Cairo - as seen in 2009Cairo. What can you say. But it isn't just the capital of Egypt - it is Egypt. Egyptians use the same word for Cairo as for Egypt itself - "misr" .
Greater Cairo is actually made up of three Governorates - Cairo itself, Giza (on the west side of the Nile), and Qalyobiya, plus parts of new cities in the Governorates of 6th of October and Helwan. The population is over 17 million and growing at over 2% a year. It is the biggest city in Africa and growing fast.
It is crowded. It is noisy. It is dirty. But it has a charm all of its own. It feels like a safe city - maybe it is the lack of gangs of drunken youths roaming the streets. (Yes, you can have fun for two weeks without drinking any alcohol).
Street scene - horses and vans, bikes and cars
Locals with shisha at night
Cairo is a city of contrasts:
Old Cairo as viewed from Citadel
New buildings in Giza obscuring the pyramids
Pizza Hut is more common than kushari
BuildingBuilding is everywhere. Many rooftops have the outline of a new apartment - ready for the next son to move into. They are not completed before needed for a number of reasons including taxes and the invitation of ghosts into an empty building!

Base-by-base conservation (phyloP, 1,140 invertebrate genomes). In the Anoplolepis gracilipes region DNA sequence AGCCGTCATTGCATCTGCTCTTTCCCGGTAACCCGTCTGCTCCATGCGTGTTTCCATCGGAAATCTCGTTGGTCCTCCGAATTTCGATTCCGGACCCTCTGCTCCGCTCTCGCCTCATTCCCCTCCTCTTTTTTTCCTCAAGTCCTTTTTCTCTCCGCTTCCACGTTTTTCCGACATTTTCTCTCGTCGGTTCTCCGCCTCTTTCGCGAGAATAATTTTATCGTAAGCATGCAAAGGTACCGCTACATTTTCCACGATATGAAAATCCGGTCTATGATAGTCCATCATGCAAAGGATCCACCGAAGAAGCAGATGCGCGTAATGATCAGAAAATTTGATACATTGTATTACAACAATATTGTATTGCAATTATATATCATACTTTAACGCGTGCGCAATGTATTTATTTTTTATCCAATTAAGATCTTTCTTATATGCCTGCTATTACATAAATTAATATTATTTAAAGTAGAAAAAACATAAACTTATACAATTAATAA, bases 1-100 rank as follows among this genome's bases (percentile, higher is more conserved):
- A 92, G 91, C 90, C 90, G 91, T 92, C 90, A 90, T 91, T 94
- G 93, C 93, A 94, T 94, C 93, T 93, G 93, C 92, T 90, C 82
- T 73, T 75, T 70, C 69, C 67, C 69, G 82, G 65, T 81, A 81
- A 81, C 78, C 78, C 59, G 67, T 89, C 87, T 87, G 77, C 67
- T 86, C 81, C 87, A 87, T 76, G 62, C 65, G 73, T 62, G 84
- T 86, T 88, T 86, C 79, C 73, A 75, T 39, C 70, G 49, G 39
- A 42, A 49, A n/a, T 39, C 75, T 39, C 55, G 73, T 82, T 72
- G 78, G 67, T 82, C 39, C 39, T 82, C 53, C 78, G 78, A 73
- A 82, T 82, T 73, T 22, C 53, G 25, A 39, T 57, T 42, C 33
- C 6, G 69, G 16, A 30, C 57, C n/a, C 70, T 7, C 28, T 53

The next level is just waiting
TrafficIf there is one lasting impression I'll take away from Cairo it would be the traffic. So much - but so aware of everyone one else. The road near our hotel in Giza was 17km long with only one place for pedestrians to cross. But you could (and I did) cross eight "lanes" of traffic by stepping out and raising your hand. Try that elsewhere (I did in Sydney, slightly jet lagged and the result was a little different from what I was expecting!)
Buses, and more often microbuses, take about a third of the people. Private cars make up only about 13% of the traffic. These, and a small number of taxis, weave all over the unmarked roads, honking their horns continuously.
Over a third walk as their main means of transport. Well, apart from the tot tots - which will give you a lift around the neighbourhood for a few piastres. If you want to know how to walk like an Egyptian - you don't - you ride.
And then there are the donkey carts - and the occasional el hantour (horse taxi).
Mixed transport styles
|Return to www.bellyraqs.co.nz
for those with a general interest in the dance
|Site Index||Return to www.raqs.co.nz
includes articles for the dedicated convert
© Copyright Belly Raqs 2009 Created by JEWEL
This page was last modified: